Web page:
Hailing from Belfast, Mark Dowds joined Capital Law in 2019 as a welcome addition to our commercial disputes team. Here, Mark talks Oxford University, training contracts, and embracing new challenges.
Where did you grow up?
I was born and grew up in Belfast in the North of Ireland. Looking back, growing up in the North of Ireland was in some ways pretty surreal. I am glad, however, to say we have made some real progress during my lifetime. It is and always will be my favourite place in the world!
Did you always know what you wanted to do?
Yes…it sounds silly now, but I vividly recall sitting on a bench in the clubhouse of my Gaelic Athletic Association club in the days before my 11+ exam telling anyone who would listen that I had to do well because I wanted to be a solicitor. I’m not sure 11-year-old me knew what a solicitor did (or whether he would feel the same knowing what I know now!), but everything since then was about becoming a solicitor.
How did your career develop?
Knowing from early on that I wanted to be a lawyer made choosing my degree subject fairly easy, and I studied law at Keble College, Oxford. Studying law at Oxford was incredible from the perspective of an aspiring lawyer, and meant I had direct contact with some amazing legal scholars and Judges. There were downsides, of course, but I think the memories of the long nights in the library fade after a little while.
In the summer after my second year at university, I did a vacation scheme at Jones Day in London. At the end of it, I was offered a training contract for after graduation, and accepted. I did the LPC at BPP in 2013/14 and started my training contract in September 2014. Jones Day’s training is non-rotational, so the trainees don’t have seats. We are responsible for trying to source our own work from any qualified lawyers in the office – essentially, we have to try to create our own internal mini brand from the get-go. That style doesn’t suit everyone, but it meant I was able to do disputes work for the whole two-year period, which worked for me. I also did some property, banking, insolvency, and competition work on the side to make sure I could qualify.
I spent another three years at Jones Day after qualifying, doing everything from large fraud and asset tracing claims and commercial contract disputes to breach of warranty claims and trust disputes. I even did some advisory work on fairly disparate areas like product liability and cloud-based banking.
After a while, though, the London lights lost their shine, and the pull of family and a healthier work-life balance became too strong, so my partner and I decided to move out of London. Initially I was set on taking a job in Bristol, but thankfully a few people (who will know who they are, I’m sure!) ushered me into the best decision I could have made and convinced me to join Capital!
What do you enjoy most about your job?
I’m a contrarian at heart, so being paid to argue is nice! I imagine my partner also enjoys that I have an outlet for that which doesn’t involve household dust-ups…but more seriously, I really enjoy that this job stretches us and challenges us every day. Even familiar legal territory presents different challenges with different clients, and the commercial imperatives at play are always different and changing; what’s best for one client may not be best for another. I know that even now, just seven years out of university, a lot of my friends are bored in their careers and looking for a new challenge. None of the bored friends are lawyers.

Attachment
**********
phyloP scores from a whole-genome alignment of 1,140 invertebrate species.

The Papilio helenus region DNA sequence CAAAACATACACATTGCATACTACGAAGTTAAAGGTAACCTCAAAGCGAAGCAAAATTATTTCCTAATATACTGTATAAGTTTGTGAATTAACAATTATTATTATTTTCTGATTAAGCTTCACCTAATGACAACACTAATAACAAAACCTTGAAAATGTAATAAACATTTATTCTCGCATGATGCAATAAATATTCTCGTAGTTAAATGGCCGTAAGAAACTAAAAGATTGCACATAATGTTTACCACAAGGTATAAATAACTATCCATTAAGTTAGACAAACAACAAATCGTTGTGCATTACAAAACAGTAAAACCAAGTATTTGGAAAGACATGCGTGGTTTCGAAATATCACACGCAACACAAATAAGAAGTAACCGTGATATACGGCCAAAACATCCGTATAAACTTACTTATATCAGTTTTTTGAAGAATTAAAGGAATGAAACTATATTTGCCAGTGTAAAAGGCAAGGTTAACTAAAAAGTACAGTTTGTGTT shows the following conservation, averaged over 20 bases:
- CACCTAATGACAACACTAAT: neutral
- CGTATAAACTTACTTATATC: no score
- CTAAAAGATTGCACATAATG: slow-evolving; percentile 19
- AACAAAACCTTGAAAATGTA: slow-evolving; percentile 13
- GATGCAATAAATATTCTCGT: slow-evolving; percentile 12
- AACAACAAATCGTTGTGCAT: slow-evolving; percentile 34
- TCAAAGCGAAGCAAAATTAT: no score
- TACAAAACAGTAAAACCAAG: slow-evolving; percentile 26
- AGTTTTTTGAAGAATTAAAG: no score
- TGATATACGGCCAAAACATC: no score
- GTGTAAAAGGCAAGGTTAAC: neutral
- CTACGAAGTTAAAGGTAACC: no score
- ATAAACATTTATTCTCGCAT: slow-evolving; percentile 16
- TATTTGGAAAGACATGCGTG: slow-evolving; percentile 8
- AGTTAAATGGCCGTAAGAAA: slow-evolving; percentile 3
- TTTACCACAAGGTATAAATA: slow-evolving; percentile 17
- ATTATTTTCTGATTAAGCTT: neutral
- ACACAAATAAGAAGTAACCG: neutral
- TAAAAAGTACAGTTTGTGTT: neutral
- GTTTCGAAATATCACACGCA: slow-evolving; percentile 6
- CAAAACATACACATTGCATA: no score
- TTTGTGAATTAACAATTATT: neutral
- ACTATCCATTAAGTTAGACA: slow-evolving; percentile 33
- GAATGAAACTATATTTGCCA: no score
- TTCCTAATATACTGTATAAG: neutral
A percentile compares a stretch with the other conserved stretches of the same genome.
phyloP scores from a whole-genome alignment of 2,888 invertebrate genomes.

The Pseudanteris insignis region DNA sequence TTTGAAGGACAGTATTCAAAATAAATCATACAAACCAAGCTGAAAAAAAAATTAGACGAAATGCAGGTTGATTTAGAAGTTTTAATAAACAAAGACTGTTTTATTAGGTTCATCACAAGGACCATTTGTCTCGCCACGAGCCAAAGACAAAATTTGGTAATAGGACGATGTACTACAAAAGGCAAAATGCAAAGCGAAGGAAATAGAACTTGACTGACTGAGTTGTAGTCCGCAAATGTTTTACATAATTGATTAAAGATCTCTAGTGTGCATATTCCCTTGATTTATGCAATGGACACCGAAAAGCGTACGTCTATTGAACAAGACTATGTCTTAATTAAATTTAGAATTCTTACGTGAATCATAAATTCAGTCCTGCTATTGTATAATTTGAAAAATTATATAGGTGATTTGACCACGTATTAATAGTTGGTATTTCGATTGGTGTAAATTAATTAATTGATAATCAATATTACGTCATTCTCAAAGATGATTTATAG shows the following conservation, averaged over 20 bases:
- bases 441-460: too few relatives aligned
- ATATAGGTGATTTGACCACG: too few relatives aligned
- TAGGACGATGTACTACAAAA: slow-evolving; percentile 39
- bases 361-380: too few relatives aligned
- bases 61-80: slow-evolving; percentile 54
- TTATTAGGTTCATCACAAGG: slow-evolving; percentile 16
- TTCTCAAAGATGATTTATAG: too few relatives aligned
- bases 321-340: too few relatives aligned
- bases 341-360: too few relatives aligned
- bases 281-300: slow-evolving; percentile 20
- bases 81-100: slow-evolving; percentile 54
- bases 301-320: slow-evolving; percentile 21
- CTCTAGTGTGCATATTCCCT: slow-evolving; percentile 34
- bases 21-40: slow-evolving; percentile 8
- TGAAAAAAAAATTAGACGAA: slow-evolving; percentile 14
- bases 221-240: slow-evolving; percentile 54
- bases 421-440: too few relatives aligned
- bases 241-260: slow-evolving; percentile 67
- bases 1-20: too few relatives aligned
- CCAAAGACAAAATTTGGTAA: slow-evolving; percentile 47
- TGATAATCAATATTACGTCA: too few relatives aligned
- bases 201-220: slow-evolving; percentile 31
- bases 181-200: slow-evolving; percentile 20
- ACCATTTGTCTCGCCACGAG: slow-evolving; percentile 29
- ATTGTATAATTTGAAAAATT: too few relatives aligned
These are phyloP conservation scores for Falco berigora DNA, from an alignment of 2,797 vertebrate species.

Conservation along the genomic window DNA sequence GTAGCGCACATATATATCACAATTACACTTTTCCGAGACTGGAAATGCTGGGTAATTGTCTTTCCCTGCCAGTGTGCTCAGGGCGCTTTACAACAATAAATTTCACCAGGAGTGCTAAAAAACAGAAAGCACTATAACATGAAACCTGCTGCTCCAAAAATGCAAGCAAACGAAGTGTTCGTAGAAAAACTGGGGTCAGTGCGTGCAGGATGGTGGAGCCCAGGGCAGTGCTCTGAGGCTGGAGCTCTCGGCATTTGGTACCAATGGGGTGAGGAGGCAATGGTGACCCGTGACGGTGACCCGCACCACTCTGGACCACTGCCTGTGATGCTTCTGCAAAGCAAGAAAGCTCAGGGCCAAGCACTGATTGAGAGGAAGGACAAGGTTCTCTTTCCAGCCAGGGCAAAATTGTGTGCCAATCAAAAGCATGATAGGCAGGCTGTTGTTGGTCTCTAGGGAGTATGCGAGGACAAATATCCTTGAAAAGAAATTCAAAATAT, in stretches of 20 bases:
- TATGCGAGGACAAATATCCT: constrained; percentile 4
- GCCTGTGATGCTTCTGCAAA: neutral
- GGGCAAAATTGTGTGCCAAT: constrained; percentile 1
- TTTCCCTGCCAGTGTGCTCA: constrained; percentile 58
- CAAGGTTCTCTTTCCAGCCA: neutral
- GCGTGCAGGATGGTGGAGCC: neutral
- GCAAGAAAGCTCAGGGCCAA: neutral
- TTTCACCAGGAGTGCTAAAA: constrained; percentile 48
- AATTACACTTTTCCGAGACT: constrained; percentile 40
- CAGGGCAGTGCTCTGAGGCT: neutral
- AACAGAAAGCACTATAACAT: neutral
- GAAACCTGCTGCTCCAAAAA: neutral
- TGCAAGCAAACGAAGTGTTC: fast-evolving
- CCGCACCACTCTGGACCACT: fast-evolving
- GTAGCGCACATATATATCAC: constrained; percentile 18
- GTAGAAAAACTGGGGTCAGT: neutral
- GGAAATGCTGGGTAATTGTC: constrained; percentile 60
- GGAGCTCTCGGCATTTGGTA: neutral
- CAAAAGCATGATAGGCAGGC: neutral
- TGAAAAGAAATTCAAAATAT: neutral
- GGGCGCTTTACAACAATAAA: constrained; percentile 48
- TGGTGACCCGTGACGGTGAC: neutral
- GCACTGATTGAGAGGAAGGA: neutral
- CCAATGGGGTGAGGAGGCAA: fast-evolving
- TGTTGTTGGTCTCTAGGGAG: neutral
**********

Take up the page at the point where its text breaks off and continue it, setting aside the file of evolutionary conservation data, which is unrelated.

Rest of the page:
All of this is what we call “our way” or “the Capital way” – it’s hard to describe, but once you see and experience it, you wonder how you could ever have worked without it!
What advice would you give your younger self?
Take your time. I thought that finishing my A levels, going to university to study law, getting legal work experience, interviews, a training contract, and ultimately an NQ position was some kind of race. Looking back, I can’t for the life of me work out why. By the time I did qualify and start working as an NQ, I was pretty knackered. But a lot of top-notch lawyers take a meandering route through other academic disciplines and professions and find the law a bit later on. Different perspectives and outlooks are hugely valuable in a law firm and – even better – a bit of life experience and “getting to know yourself” before starting a career in law can be really helpful. So, if you think you shouldn’t study something that has nothing to do with law or take that gap year to travel/learn a language/work in a café/whatever – think again!
What would you say to someone who is thinking about a career at Capital Law?
Go for it! Life at Capital has been a blast for me. The firm’s stellar book of clients rivals many international firms, and the work we do for them is complex, high-value, and often truly cutting edge. There is a unique atmosphere at Capital. People are approachable and friendly, and even the most senior lawyers in the firm are interested in how everyone else is getting on and how they can help. Although it’s an established firm, there is a “start-up” feeling to the place, and a bit of a fizz in the air. No matter where you go, people are swapping new ideas, talking about how to improve themselves and their practice, and ultimately how to help clients in new ways. All of this is what we call “our way” or “the Capital way” – it’s hard to describe, but once you see and experience it, you wonder how you could ever have worked without it!